Fred Lohmann with the National Insurance Crime Bureau says he’s seen this before.
“They’re going after the money,” said Lohmann. “Repair shops tricking consumers into signing paperwork to authorize the teardown of their vehicles.”
Once the customer realizes they were tricked it’s too late.
“Now you find out that your car is in 150 pieces, they’ve already disassembled much of it, or there’s been enhanced damage to it,” said Lohmann.
It’s what Poston said happened to him. He had minor damage to his bumper from his accident when he dropped his car off at Harris County Collision. When he finally got it back, his bumper was broken into 2 pieces and none of car’s ameras or sensors were working anymore.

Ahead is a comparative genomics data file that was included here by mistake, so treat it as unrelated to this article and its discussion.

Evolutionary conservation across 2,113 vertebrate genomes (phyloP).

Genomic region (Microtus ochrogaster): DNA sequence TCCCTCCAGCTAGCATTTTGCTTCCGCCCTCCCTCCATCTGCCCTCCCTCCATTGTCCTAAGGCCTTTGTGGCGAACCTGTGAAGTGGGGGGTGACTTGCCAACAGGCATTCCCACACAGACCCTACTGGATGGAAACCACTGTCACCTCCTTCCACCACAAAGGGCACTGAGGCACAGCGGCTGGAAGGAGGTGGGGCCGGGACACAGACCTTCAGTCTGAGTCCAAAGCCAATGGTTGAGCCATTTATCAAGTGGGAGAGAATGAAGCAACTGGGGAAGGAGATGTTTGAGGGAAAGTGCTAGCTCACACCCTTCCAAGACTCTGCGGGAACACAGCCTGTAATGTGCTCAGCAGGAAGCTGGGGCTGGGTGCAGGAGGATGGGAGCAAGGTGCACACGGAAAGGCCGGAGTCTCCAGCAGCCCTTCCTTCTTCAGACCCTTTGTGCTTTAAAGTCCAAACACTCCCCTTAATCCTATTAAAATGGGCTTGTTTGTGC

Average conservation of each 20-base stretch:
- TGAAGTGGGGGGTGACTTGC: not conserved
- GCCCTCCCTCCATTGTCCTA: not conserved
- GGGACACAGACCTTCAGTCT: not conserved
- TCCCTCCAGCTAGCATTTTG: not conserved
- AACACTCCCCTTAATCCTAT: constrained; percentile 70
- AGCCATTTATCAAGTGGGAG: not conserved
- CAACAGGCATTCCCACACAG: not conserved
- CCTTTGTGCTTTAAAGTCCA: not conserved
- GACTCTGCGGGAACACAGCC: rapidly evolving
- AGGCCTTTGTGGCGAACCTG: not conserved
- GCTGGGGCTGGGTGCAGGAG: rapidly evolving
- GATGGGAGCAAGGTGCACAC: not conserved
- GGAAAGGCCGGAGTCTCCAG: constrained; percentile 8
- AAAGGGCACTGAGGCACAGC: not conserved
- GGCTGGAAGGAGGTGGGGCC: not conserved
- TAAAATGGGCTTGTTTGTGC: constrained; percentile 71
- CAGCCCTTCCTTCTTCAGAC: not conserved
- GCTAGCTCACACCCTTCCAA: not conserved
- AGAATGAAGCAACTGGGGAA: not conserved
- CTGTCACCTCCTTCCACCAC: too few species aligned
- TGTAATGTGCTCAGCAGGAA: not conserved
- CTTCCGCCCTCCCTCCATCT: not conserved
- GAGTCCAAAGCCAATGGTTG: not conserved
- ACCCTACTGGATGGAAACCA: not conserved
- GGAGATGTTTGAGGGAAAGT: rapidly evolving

“This ended up being more damaged than it was originally,” said Poston.
Weeks later both Crystal and Travis say their insurance companies told them they never made those calls and Harris County Collision was demanding thousands of dollars to release their vehicles.
“We paid $4,015,” said Walters.
“First they came at me with $1900. And I said, ‘no way,’” said Poston.
KPRC 2 Investigates confronts shop worker; Owner arrested
In July, KPRC 2 Investigates went to Harris County Collision and asked about customer complaints accusing the shop of pretending to be an insurance company to get their business.
A shop worker initially claiming to be in charge, denied all of the claims in July. KPRC 2 Investigates is not identifying the person after a follow up conversation in September when he said he no longer works with Harris County Collision.
“It’s your story that no one from Harris County Collision ever called him and said bring your vehicle here?” asked Investigator Amy Davis.